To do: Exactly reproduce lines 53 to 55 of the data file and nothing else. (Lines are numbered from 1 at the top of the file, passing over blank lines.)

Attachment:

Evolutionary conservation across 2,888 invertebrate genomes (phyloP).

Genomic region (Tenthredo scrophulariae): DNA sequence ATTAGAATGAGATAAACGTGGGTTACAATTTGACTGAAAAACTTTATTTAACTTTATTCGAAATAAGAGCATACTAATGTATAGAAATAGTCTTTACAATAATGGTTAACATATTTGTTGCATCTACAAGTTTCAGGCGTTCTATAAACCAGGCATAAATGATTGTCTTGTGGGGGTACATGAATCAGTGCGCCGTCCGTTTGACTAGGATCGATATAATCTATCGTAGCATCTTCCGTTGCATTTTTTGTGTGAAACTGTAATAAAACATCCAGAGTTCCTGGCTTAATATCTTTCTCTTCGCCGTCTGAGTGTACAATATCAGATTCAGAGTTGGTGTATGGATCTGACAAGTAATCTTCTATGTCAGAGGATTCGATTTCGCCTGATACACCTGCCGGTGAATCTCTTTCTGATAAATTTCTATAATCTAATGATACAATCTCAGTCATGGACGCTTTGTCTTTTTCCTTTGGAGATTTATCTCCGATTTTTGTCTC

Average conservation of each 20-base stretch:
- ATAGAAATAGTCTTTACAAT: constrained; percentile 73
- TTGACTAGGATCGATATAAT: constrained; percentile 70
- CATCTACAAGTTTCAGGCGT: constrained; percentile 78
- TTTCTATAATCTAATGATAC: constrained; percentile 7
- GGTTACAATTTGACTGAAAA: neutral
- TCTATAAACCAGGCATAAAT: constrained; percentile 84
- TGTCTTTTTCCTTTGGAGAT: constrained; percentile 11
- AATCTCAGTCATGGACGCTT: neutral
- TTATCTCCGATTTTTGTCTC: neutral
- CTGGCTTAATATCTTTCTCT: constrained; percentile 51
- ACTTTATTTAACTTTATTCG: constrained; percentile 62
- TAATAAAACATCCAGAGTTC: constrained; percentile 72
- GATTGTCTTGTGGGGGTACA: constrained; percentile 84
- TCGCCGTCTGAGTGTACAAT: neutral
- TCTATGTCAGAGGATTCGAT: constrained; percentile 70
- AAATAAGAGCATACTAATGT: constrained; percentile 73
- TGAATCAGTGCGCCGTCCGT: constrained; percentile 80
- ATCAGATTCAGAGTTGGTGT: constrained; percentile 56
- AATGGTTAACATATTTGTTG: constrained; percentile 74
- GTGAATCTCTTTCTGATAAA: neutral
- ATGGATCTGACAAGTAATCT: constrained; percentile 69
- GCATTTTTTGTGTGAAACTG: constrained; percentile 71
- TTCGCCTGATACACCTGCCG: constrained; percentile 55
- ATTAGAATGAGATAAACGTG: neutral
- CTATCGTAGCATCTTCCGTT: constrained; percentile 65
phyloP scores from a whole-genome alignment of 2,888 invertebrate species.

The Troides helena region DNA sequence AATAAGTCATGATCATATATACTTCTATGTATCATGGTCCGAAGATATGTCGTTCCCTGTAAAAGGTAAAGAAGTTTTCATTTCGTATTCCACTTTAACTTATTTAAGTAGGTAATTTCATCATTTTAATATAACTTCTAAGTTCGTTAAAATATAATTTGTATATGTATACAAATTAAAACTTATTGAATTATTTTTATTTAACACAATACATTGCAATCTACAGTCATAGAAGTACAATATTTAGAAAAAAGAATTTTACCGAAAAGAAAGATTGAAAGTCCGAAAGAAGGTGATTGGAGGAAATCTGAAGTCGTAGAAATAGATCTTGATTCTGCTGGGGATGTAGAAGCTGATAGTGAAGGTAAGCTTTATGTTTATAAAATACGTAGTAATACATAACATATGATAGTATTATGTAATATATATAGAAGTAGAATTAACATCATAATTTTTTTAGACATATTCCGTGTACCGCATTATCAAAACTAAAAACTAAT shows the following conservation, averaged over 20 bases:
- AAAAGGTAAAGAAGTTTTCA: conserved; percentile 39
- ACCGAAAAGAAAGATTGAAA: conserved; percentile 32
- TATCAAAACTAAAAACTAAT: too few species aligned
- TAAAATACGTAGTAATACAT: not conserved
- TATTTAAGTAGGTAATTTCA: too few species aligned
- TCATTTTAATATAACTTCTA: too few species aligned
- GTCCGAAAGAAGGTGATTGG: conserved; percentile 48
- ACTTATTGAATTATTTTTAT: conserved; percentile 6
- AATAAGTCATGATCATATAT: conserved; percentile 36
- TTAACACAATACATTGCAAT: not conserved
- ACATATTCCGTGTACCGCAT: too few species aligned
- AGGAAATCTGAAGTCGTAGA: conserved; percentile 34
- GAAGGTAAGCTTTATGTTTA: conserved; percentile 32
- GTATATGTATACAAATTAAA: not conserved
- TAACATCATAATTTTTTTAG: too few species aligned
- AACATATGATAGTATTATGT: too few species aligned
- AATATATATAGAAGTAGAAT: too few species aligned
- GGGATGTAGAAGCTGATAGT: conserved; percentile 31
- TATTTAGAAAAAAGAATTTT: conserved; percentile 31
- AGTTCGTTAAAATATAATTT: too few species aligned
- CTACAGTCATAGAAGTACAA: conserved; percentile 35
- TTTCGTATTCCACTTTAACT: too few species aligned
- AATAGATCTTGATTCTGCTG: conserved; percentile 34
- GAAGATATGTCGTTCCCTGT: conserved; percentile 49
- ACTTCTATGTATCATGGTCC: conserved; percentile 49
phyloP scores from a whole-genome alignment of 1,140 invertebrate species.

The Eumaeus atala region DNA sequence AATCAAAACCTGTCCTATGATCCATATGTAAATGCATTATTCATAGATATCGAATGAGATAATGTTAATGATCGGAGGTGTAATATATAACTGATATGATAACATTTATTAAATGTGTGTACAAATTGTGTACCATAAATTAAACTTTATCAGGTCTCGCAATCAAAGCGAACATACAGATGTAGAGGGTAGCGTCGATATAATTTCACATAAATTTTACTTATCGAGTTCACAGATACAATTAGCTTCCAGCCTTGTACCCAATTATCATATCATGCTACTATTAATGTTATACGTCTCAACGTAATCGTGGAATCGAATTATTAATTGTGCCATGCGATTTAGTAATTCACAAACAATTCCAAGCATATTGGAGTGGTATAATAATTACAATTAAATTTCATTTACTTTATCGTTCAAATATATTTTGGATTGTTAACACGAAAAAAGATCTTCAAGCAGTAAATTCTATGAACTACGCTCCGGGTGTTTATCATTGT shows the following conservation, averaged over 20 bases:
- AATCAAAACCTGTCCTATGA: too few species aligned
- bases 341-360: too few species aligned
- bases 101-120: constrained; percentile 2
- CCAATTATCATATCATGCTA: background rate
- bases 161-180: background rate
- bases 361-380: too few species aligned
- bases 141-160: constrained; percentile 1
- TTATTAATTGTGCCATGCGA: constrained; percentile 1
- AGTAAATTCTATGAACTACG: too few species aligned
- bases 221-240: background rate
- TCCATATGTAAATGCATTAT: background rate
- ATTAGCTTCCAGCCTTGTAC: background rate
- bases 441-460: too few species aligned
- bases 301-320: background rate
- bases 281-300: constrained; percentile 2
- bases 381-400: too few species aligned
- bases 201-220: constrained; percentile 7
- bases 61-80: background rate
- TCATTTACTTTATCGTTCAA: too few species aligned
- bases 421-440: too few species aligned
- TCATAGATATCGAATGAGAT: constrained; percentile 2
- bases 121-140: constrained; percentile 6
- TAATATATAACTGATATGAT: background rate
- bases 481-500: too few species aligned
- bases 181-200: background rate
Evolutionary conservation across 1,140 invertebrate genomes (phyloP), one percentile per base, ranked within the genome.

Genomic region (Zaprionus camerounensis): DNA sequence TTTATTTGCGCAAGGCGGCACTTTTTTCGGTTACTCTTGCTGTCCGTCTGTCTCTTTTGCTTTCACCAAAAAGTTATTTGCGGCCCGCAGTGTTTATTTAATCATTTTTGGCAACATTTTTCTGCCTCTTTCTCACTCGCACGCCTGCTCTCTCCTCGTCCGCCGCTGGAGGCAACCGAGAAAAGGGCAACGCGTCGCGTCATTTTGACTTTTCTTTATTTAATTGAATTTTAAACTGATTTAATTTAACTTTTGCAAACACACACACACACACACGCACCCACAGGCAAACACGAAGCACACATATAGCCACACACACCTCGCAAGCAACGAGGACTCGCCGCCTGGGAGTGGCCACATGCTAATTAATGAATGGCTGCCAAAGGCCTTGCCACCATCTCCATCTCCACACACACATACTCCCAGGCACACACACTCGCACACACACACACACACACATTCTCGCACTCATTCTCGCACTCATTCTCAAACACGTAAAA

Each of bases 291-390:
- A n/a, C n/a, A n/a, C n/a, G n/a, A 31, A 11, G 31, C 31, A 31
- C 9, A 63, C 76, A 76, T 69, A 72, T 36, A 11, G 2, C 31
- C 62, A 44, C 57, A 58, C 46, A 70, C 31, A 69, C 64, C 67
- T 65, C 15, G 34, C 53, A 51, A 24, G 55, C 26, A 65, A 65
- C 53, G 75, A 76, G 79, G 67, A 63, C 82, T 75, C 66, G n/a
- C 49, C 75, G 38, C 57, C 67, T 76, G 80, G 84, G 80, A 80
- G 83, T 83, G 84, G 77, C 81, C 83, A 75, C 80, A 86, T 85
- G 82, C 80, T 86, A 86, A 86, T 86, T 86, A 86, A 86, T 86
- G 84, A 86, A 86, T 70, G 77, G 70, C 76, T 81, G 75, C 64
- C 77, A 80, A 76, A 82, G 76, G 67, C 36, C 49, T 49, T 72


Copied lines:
- AATAGATCTTGATTCTGCTG: conserved; percentile 34
- GAAGATATGTCGTTCCCTGT: conserved; percentile 49
- ACTTCTATGTATCATGGTCC: conserved; percentile 49